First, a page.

Khorasani et al21 assessed the efficacy of aloe vera cream compared with placebo cream and a dry dressing for the management of split-thickness skin graft donor site wounds. Compared with the aloe vera and placebo groups, complete re-epithelialization time was significantly longer in the dry dressing group, but there was no statistically significant difference between the aloe vera and placebo cream groups.21 The authors concluded that aloe vera gauze dressing enhances donor site wound healing by moisture maintenance, but it has no superiority to placebo cream.21 In another RCT by Burusapat et al,20 aloe vera and placebo creams were applied to divided split-thickness skin graft donor sites in 12 patients with 24 donor sites.20 In contrast to the previous study,21 accelerated wound healing was observed in aloe vera-treated sites compared with placebo-treated sites.20 However, visual analog scale scores did not differ significantly between the groups.20
Honey is another natural substance with antimicrobial, anti-inflammatory, and antioxidant properties, which could be helpful for wound care.22 The direct antimicrobial effects of honey are attributable to its viscosity, acidity, hydrogen peroxide, antioxidants, defensin-1, and other as yet unidentified components.22–24 It also has indirect antibacterial activity.25 The antimicrobial activity varies with different sources of honey; Manuka honey has the highest potency.26 Moreover, honey can effectively reduce wound odor.27 The clinical efficacy of honey as a wound dressing has been observed in patients with different types of acute and chronic wounds such as burns, diabetic foot ulcers, venous leg ulcers, and surgical site wounds.24,28–31 One RCT evaluated the effects of honey in split-thickness skin graft donor sites and found that, compared with the petroleum jelly gauze-treated group, wound healing was significantly faster among those treated with honey, but pain scores were similar among the groups.32 As in this study, abnormal scarring and infection were reported in neither group.32 However, the most recent Cochrane review included 26 RCTs that failed to prove the superiority of honey over alternative wound dressings in either acute or chronic routine wound care.33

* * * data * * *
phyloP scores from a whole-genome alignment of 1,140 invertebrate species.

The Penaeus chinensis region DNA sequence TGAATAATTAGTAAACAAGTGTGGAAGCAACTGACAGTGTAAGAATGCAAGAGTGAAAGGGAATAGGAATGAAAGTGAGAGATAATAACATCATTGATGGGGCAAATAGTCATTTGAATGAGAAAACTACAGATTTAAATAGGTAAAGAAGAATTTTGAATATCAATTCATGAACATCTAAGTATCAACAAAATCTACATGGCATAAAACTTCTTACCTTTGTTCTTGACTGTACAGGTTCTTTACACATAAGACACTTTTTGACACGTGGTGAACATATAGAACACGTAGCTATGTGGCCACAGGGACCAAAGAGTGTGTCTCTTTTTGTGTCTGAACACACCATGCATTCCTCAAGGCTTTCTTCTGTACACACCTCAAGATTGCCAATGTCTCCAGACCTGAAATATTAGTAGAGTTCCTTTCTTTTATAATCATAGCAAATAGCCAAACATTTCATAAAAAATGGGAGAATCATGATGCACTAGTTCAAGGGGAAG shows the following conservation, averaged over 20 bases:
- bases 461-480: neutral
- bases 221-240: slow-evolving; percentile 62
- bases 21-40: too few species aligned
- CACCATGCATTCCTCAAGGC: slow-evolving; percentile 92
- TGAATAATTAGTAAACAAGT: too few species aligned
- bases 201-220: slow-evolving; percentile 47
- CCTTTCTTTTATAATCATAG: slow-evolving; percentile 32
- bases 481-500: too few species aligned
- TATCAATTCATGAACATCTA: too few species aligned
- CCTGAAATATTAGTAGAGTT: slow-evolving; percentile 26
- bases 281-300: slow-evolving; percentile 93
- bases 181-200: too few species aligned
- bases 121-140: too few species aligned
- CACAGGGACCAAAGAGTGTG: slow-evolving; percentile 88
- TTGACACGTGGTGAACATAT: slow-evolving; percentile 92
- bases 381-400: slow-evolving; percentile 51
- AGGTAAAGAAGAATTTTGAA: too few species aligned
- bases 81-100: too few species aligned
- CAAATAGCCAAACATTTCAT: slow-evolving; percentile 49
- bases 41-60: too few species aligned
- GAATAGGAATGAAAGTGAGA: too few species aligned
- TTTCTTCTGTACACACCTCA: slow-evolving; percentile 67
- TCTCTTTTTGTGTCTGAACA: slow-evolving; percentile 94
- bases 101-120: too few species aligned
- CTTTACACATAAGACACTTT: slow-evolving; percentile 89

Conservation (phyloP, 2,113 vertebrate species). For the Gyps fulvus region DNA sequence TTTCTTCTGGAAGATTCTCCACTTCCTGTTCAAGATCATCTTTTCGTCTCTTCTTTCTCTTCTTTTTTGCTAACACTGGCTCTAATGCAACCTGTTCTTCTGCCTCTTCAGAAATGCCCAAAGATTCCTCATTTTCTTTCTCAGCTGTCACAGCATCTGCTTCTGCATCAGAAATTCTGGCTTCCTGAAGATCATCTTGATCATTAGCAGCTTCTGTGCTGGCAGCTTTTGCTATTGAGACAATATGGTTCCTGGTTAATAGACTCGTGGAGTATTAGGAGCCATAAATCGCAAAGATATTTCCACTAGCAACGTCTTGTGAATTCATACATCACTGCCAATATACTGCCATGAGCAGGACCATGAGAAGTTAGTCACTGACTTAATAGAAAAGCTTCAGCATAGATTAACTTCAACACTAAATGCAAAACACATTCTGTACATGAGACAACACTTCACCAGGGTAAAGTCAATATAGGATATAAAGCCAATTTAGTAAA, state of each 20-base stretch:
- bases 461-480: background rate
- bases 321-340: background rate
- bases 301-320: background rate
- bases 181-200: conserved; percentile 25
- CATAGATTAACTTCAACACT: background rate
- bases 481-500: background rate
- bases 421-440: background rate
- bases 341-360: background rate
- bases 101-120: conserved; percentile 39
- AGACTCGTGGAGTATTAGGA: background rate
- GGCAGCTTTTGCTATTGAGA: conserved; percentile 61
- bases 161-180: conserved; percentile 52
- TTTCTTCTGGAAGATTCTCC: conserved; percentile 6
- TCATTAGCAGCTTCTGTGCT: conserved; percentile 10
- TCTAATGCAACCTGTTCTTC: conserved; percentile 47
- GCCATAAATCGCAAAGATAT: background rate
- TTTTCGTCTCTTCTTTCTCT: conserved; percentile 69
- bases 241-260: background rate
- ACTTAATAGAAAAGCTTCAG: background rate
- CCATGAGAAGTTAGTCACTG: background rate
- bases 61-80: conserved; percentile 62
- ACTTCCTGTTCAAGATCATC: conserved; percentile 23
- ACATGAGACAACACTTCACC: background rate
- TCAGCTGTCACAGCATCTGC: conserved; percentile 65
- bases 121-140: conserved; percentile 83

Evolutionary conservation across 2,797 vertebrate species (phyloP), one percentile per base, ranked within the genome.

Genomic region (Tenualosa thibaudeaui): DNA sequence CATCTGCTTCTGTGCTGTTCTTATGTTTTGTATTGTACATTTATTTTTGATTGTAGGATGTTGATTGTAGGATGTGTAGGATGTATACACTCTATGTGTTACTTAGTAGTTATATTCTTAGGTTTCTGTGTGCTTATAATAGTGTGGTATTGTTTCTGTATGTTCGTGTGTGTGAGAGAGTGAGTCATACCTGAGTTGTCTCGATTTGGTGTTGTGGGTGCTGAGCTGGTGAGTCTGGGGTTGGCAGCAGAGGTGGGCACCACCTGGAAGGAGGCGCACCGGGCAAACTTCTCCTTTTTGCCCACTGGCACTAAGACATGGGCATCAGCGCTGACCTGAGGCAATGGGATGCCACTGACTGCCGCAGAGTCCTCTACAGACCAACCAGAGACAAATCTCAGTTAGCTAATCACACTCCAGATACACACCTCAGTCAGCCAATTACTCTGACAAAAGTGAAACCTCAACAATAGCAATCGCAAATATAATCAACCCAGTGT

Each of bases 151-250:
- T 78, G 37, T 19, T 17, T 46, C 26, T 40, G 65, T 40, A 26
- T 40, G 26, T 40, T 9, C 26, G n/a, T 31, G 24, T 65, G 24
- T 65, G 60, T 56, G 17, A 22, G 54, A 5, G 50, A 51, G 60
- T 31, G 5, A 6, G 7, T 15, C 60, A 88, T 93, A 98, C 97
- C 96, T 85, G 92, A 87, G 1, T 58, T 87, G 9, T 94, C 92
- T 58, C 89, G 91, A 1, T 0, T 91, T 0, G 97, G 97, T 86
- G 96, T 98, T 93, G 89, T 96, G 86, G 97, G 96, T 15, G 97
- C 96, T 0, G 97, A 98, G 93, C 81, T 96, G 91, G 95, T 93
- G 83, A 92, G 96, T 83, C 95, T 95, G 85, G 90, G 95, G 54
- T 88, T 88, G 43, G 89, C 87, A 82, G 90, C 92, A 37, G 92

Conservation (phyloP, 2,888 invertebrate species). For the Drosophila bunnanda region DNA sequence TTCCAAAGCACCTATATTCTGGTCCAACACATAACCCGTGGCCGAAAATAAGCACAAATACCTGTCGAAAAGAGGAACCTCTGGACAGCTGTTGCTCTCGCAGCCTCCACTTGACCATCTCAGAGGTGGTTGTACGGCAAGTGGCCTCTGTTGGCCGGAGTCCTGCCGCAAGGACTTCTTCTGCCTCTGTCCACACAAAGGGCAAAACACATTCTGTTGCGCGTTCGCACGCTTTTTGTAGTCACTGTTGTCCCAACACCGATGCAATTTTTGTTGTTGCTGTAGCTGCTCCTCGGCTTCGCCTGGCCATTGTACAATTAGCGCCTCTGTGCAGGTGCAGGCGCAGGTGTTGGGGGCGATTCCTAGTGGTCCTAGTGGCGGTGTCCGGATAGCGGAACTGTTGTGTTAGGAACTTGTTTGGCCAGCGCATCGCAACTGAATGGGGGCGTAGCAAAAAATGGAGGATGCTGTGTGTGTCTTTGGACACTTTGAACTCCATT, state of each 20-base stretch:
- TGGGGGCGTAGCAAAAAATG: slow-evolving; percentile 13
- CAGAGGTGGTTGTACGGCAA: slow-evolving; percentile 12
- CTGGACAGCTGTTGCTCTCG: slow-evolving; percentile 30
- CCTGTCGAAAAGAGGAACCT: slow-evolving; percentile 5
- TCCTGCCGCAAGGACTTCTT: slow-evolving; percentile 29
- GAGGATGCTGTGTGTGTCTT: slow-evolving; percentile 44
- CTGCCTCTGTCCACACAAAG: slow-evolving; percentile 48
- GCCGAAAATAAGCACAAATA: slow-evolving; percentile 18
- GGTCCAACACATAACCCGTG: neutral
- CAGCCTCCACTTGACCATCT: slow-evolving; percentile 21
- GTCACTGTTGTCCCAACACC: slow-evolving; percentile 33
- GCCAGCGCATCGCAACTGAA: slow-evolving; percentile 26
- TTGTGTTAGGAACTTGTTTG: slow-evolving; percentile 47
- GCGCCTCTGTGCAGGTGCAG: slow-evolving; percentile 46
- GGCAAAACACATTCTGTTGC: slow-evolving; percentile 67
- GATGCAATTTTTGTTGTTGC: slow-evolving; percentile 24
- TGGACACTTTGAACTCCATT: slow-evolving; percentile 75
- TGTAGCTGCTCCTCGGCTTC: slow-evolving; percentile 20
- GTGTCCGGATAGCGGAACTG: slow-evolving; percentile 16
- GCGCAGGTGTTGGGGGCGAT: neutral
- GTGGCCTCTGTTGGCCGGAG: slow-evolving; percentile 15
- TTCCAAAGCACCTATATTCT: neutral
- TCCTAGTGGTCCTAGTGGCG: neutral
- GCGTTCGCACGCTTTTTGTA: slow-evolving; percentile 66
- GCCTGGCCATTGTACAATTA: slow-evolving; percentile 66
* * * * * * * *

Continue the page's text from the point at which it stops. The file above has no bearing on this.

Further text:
Several in vitro studies have shown that peppermint has antibacterial effects, is a potent antioxidant, and has antitumor activity.34–36 The menthol component of peppermint has analgesic effects and is useful for controlling wound malodor.27,37–39 A limited number of studies have assessed the efficacy of peppermint oil in wound healing.40–42 Based on animal model studies of infected wounds, peppermint may accelerate wound healing by reducing inflammation and bacterial count.40,41 To the authors’ knowledge, the efficacy of peppermint for treating split-thickness skin graft donor site wounds has never been studied.
Study authors hypothesized that the combination of honey, aloe vera, and peppermint would be more effective than each agent separately. However, the present study failed to confirm this hypothesis. There is little known about the combined effect of aloe vera and honey on wound healing. Yari et al43 found that adding aloe vera to honey and nano zinc is not associated with accelerated wound healing in animal models with third-degree burns. Although this combination had no significant impact on the rate of wound healing in this study, it was superior to petroleum jelly for the management of wound erythema; this may be attributable to its anti-inflammatory properties.
Certain limitations to this study should be acknowledged. First, baseline wound area was not equal between the groups. Although investigators adjusted the subsequent analyses for baseline wound size, confounding could still persist. The small sample size and short follow-up period are other notable limitations.
Taken together, it seems that the topical ointment investigated in this study may be an alternative moist dressing in split-thickness skin graft donor site wounds. It can effectively promote wound healing, prevent infection and scarring, and reduce pain. Notably, it was more effective than petroleum jelly in reducing erythema and was associated with better satisfaction among physicians. However, the higher price and lower availability of the natural ointment should be considered during decision-making.